These all allow you to retain your normal phone number and plan.

Beware that these prices are only available if you sign up in advance, otherwise you will likely be facing a much bigger bill for using mobile data in France. 

Buy a pre-paid SIM card

However, if you are travelling for a longer period of time it might work out cheaper to turn off your phone data and buy a pre-paid SIM card in France.

In order to get a pre-paid SIM card, you will need your passport or proof of identity (drivers’ licences do not count).

Keep in mind that you will not be able to use your normal phone number with the new SIM card in, but will be able to access your internet enabled messaging services, like WhatsApp, Facebook and iMessage. Your phone will need to be ‘unlocked’ (ask your carrier about whether yours is) in order to put a new SIM card in.

Here are some of the plans you can choose from:

Orange Holiday

This is one of France’s largest and most reputable telephone companies. The “Orange Holiday” SIM card exists specifically for tourists. At €39.99, you will get a SIM card that will enable you to make and receive calls and texts from a French phone number. You will have unlimited calls and texts within Europe, as well as two hours of calls and 1000 texts outside of Europe (for messaging people at home, for example). You will also have access to 30GB of data in Europe.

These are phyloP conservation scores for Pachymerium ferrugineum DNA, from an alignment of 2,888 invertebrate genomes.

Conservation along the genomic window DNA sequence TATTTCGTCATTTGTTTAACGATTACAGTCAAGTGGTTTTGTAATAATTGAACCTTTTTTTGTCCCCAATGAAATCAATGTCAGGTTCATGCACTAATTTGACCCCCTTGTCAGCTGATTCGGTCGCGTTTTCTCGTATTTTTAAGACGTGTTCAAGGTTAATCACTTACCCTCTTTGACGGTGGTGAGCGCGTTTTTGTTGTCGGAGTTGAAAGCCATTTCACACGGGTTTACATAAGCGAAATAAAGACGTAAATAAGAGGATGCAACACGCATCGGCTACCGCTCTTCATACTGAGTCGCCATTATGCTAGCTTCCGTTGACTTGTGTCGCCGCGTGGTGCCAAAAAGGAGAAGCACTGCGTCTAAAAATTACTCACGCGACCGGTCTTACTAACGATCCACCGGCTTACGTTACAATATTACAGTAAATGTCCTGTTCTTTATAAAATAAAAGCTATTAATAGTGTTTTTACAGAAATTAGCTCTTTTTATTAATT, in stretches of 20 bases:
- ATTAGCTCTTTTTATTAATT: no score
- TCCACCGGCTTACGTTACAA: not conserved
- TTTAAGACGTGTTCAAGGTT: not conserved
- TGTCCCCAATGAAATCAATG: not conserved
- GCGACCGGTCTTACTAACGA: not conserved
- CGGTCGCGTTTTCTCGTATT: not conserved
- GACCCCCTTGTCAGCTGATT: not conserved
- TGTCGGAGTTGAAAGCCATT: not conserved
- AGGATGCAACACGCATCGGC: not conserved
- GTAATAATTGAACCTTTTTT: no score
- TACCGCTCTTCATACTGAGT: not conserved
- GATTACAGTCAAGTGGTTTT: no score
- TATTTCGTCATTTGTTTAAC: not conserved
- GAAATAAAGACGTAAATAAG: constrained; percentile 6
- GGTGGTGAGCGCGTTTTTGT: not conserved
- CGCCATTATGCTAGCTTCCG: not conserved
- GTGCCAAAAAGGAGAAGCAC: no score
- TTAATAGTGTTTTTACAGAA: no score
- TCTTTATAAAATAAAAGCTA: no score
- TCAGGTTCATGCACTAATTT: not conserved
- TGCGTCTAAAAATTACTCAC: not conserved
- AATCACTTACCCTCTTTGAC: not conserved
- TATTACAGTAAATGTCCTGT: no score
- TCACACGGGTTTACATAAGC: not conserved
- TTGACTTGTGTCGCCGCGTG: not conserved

The initial plan is valid for 14 days, and begins as soon as you begin calling, texting, or surfing the web. In order to get this SIM card, you can go into any Orange store and request it. Some supermarkets and airport kiosks might also carry this SIM card.

SFR

SFR is another well-known French phone company. Their pre-paid SIM card is called “La Carte,” and they offer several different options based on how much internet, calling, and texting you want access to. The basic plan is for 30 days and starts at €9.99 a month, which includes a €10 credit. Once the card is in your cellphone, you can add on a top-up option as needed.

You can buy this SIM card either online or in an SFR store.